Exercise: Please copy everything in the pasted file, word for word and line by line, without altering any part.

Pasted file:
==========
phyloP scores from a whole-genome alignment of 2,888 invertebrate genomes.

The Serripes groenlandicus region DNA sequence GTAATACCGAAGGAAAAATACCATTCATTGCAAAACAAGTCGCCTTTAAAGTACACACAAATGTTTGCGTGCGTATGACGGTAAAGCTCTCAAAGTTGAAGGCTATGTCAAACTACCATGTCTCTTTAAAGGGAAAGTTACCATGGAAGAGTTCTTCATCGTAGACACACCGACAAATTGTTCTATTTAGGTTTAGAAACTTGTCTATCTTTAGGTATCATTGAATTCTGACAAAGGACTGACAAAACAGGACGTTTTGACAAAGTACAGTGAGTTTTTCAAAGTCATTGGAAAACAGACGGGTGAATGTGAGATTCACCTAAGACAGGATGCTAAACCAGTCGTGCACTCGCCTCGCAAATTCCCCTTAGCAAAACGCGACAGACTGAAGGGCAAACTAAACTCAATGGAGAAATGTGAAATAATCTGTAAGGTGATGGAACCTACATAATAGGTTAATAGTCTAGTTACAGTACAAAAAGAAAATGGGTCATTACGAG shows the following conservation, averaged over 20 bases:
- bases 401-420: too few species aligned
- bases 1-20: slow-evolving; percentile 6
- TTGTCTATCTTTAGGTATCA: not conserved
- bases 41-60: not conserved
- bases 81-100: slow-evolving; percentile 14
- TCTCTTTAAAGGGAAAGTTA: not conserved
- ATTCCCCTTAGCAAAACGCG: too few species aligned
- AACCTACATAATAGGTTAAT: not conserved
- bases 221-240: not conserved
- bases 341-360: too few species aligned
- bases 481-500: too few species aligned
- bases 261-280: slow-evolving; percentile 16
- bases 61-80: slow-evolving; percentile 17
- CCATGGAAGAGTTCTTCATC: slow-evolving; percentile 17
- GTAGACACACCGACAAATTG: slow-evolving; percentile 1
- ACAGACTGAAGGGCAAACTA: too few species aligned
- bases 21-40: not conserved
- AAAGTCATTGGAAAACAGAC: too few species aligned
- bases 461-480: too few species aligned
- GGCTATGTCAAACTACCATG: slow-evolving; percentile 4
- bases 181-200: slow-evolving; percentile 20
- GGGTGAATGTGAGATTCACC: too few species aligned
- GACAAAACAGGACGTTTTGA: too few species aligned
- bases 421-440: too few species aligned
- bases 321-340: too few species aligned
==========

phyloP scores from a whole-genome alignment of 2,888 invertebrate genomes.

The Serripes groenlandicus region DNA sequence GTAATACCGAAGGAAAAATACCATTCATTGCAAAACAAGTCGCCTTTAAAGTACACACAAATGTTTGCGTGCGTATGACGGTAAAGCTCTCAAAGTTGAAGGCTATGTCAAACTACCATGTCTCTTTAAAGGGAAAGTTACCATGGAAGAGTTCTTCATCGTAGACACACCGACAAATTGTTCTATTTAGGTTTAGAAACTTGTCTATCTTTAGGTATCATTGAATTCTGACAAAGGACTGACAAAACAGGACGTTTTGACAAAGTACAGTGAGTTTTTCAAAGTCATTGGAAAACAGACGGGTGAATGTGAGATTCACCTAAGACAGGATGCTAAACCAGTCGTGCACTCGCCTCGCAAATTCCCCTTAGCAAAACGCGACAGACTGAAGGGCAAACTAAACTCAATGGAGAAATGTGAAATAATCTGTAAGGTGATGGAACCTACATAATAGGTTAATAGTCTAGTTACAGTACAAAAAGAAAATGGGTCATTACGAG shows the following conservation, averaged over 20 bases:
- bases 401-420: too few species aligned
- bases 1-20: slow-evolving; percentile 6
- TTGTCTATCTTTAGGTATCA: not conserved
- bases 41-60: not conserved
- bases 81-100: slow-evolving; percentile 14
- TCTCTTTAAAGGGAAAGTTA: not conserved
- ATTCCCCTTAGCAAAACGCG: too few species aligned
- AACCTACATAATAGGTTAAT: not conserved
- bases 221-240: not conserved
- bases 341-360: too few species aligned
- bases 481-500: too few species aligned
- bases 261-280: slow-evolving; percentile 16
- bases 61-80: slow-evolving; percentile 17
- CCATGGAAGAGTTCTTCATC: slow-evolving; percentile 17
- GTAGACACACCGACAAATTG: slow-evolving; percentile 1
- ACAGACTGAAGGGCAAACTA: too few species aligned
- bases 21-40: not conserved
- AAAGTCATTGGAAAACAGAC: too few species aligned
- bases 461-480: too few species aligned
- GGCTATGTCAAACTACCATG: slow-evolving; percentile 4
- bases 181-200: slow-evolving; percentile 20
- GGGTGAATGTGAGATTCACC: too few species aligned
- GACAAAACAGGACGTTTTGA: too few species aligned
- bases 421-440: too few species aligned
- bases 321-340: too few species aligned